Economic Development, Human Resources, and Retail

New year brings jobs to Bucktown

Grandville retail center looks like an economic engine.

December 22, 2012
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New year brings jobs to Bucktown
Sam Cummings, left, and Scott Wierda of CWD Real Estate Investment see the new Bucktown development as an economic catalyst for the Grandville area. Photo by Johnny Quirin

(As seen on WZZM TV 13) Not that the partners at CWD Real Estate Investment are thinking of changing the name of their Bucktown Shopping Center to the Jobtown Shopping Center, but they could.

The 45-acre urban retail development in Grandville, not far from the RiverTown Crossings Mall, will likely reach a job-creation number of more than 400 by this spring — and possibly come close to 500 — when Lane Bryant and Cabela’s open there.

The two retailers and their new employees will join Target, ULTA, Maurices and a Meijer gas station and the jobs those businesses have already brought to the shopping center.

CWD partner Scott Wierda told the Business Journal his firm doesn’t count every job the retailers have brought or are planning to bring to the shopping center, so he didn’t have an exact total. But he is certain that Bucktown has become an economic catalyst and will continue to be one.

“This is really going to have a strong economic impact. Now, Cabela’s isn’t announcing officially how many visitors will be there, but in conversations, it’s estimated between 2 (million) to 2.5 million people will come to visit Cabela’s annually. So it’s big, and that will have implications for, certainly, the region.”

Wierda added that most noteworthy tenants draw customers from roughly a 10-mile radius, but visitors to Cabela’s will come from a 90-mile radius. “The whole western half of the state will shop here,” he said.

Besides the draw it will bring to Bucktown, Cabela’s also will be the next big job creator there. It recently announced it will employ up to 200 workers at its 88,000-square-foot store at 3000 44th St. SW. The very popular sporting-goods retailer, which also has a store in Dundee, plans to open in March and the firm just completed job interviews last week.

Getting Cabela’s to locate a store here is an economic victory for the area, especially after a multi-year effort to bring one to Walker failed. Wierda said his firm didn’t have Cabela’s on its radar screen when it began developing the site, as CWD already had landed Target as an anchor store. But then CWD learned that executives at the sporting-goods chain had changed their philosophy about locating in new markets.

“The model of going to virgin land out in the country, getting all sorts of state incentives and building their store was not a sustainable model. They realized they really wanted to grow the company, and that was not a model that would do it,” said Wierda. “So they made the decision corporately to become more of a traditional retailer and stick to fundamentals.”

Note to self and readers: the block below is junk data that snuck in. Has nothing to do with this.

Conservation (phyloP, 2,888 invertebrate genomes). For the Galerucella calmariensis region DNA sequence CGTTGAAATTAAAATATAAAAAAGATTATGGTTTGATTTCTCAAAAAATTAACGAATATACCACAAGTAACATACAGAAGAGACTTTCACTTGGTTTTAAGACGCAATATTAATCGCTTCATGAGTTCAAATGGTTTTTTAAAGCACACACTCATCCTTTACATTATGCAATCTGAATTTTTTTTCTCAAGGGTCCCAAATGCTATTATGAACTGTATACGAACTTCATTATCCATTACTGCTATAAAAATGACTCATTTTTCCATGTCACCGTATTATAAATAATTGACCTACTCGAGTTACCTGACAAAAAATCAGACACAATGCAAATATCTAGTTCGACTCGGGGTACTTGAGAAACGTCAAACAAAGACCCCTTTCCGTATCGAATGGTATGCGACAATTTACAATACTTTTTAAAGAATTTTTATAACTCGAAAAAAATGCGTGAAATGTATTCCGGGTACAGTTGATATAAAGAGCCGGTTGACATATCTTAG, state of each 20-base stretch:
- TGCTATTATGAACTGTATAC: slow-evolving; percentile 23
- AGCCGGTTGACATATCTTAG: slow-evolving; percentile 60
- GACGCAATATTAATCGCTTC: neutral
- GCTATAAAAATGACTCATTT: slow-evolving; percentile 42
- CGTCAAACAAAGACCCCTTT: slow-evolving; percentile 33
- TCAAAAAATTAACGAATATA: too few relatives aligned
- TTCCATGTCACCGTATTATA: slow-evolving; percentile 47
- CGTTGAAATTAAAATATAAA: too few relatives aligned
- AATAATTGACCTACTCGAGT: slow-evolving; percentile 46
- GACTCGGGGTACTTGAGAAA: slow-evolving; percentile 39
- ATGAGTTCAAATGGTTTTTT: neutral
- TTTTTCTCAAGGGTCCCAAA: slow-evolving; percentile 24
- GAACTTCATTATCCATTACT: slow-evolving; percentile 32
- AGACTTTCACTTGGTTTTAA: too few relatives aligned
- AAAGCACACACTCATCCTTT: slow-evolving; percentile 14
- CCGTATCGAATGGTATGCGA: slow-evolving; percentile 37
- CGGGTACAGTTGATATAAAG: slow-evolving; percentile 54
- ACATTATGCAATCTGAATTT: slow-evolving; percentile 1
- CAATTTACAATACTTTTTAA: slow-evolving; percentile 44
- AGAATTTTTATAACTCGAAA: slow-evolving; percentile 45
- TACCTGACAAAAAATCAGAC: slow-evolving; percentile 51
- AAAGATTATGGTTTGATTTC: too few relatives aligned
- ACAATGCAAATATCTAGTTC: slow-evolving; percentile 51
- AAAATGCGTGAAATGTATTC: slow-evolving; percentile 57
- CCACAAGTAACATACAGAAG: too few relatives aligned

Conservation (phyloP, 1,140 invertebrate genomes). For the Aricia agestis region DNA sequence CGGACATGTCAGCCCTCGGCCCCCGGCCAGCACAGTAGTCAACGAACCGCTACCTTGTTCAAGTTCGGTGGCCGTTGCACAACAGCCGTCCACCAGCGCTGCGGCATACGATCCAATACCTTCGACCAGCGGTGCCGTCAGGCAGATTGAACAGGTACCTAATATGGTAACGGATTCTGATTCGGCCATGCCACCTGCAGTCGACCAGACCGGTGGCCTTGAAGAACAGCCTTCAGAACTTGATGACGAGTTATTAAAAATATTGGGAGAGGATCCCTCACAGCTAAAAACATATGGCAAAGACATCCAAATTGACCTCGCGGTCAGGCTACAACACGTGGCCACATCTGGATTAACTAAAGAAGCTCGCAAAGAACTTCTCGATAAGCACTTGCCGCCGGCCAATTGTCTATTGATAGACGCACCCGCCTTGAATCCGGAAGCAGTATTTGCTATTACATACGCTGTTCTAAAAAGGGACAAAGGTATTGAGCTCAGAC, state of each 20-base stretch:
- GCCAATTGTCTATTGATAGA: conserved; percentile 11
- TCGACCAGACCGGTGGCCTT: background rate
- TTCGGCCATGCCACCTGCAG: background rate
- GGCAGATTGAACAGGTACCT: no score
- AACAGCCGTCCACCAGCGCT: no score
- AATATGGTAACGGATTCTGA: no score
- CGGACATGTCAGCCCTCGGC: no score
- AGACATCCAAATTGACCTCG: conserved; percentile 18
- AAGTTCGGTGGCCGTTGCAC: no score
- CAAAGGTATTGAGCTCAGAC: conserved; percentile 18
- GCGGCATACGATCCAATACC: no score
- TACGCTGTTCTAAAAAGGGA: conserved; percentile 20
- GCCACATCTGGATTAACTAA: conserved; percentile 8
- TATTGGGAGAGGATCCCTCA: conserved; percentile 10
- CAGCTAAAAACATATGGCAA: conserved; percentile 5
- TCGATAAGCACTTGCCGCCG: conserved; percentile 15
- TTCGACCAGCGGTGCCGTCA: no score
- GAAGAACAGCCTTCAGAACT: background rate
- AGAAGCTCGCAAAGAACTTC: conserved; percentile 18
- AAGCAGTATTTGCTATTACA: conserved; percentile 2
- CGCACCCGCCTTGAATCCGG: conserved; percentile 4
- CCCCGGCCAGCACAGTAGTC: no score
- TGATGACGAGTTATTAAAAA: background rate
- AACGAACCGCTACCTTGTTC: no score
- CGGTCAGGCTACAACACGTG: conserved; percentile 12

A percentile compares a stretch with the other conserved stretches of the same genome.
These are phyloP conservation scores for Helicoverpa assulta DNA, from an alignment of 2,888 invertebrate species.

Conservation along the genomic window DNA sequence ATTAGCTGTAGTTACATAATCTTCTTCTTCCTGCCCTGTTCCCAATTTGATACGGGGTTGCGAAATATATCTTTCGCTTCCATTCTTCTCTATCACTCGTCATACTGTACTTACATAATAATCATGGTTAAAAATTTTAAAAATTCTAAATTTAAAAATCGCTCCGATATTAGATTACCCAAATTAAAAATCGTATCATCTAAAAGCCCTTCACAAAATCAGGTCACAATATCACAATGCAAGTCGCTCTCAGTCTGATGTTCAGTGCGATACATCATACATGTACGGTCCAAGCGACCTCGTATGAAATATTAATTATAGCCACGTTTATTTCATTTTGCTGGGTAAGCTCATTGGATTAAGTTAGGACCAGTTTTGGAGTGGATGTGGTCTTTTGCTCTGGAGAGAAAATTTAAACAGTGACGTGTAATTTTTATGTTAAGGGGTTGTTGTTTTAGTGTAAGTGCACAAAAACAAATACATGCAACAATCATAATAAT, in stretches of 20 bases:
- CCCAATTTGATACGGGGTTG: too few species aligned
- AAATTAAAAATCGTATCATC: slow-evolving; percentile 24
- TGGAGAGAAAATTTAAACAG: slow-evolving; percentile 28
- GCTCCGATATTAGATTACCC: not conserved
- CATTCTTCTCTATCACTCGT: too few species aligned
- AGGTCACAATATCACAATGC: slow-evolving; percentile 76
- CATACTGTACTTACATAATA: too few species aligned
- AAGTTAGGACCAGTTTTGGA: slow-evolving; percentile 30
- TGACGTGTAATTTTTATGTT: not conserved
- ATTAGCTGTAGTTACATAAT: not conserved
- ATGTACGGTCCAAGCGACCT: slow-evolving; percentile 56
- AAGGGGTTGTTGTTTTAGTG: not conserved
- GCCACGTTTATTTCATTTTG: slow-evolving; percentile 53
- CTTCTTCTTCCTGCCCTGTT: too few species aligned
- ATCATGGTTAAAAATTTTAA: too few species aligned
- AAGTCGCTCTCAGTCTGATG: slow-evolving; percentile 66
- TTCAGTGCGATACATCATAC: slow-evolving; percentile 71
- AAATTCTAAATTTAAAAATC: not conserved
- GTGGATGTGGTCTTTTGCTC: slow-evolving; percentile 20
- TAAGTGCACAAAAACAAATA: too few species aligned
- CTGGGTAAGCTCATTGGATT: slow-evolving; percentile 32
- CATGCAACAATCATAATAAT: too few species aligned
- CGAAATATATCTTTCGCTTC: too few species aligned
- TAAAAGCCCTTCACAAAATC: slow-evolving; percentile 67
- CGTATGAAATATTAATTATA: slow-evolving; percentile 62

The company’s new model looks for the right retail populations and locations where the proper infrastructure is already in place. With that change, Cabela’s can now be part of a mature shopping district with a proven track record. And Grandville fit the new model. “They specifically said that they had a model change and they contacted us through a broker,” he said.

Right from the start, Wierda said he told store executives there wouldn’t be a basket of incentives for Cabela’s to come to Grandville. “They said they understood that, and we were able to put a deal together. I wouldn’t say it’s a deal that CWD really makes money on, but it becomes such a tremendous anchor, along with Target. Clearly, Target was enough of an anchor to kick the project off and be successful on its own. Target really is one of the best anchors to get in a marketplace.”

CWD bought the property, which once belonged to X-Rite Inc., in January 2009 and then demolished the structures on the site to clear it for development. Wierda said his firm liked the property’s location and the amenities the site offered.

“Probably first and foremost, we’re fairly disciplined buyers. A property has to have all of the right fundamentals in terms of its location. This was a mature area with a tremendous corridor with all the infrastructure in place or available, and in, frankly, a very nice, strong community” he said.

“We tend not to pioneer areas, as a rule, and that area was an established area. We were attracted by the fact we were buying a great piece of property and it had a lot of the right fundamentals.”

CWD has begun construction on another building on a parcel it still owns, and the plan is to put smaller retail businesses in those storefronts. “There is a lot going on there,” said Wierda.

Bucktown is an interestingly different name for a retail center. Wierda said there were a few fun-loving reasons CWD gave it that name, but one was clearly more important than the others.

“From a city perspective, you have Buck Creek that runs through Grandville. You have, obviously, a Cabela’s store, which is involved with the buck. And, perhaps, the most enjoyable one is the name of the mayor,” he said of Jim Buck.

Buck is the city’s longest-serving mayor, at 28 years, and likely the most respected in the city’s recent history. Naming the center after the mayor wasn’t a conflict of interest; the partners chose the name long after the city approved the project. “He is a mayor’s mayor, and we have affection for him,” said Wierda. “He is a fabulous, fabulous man.”

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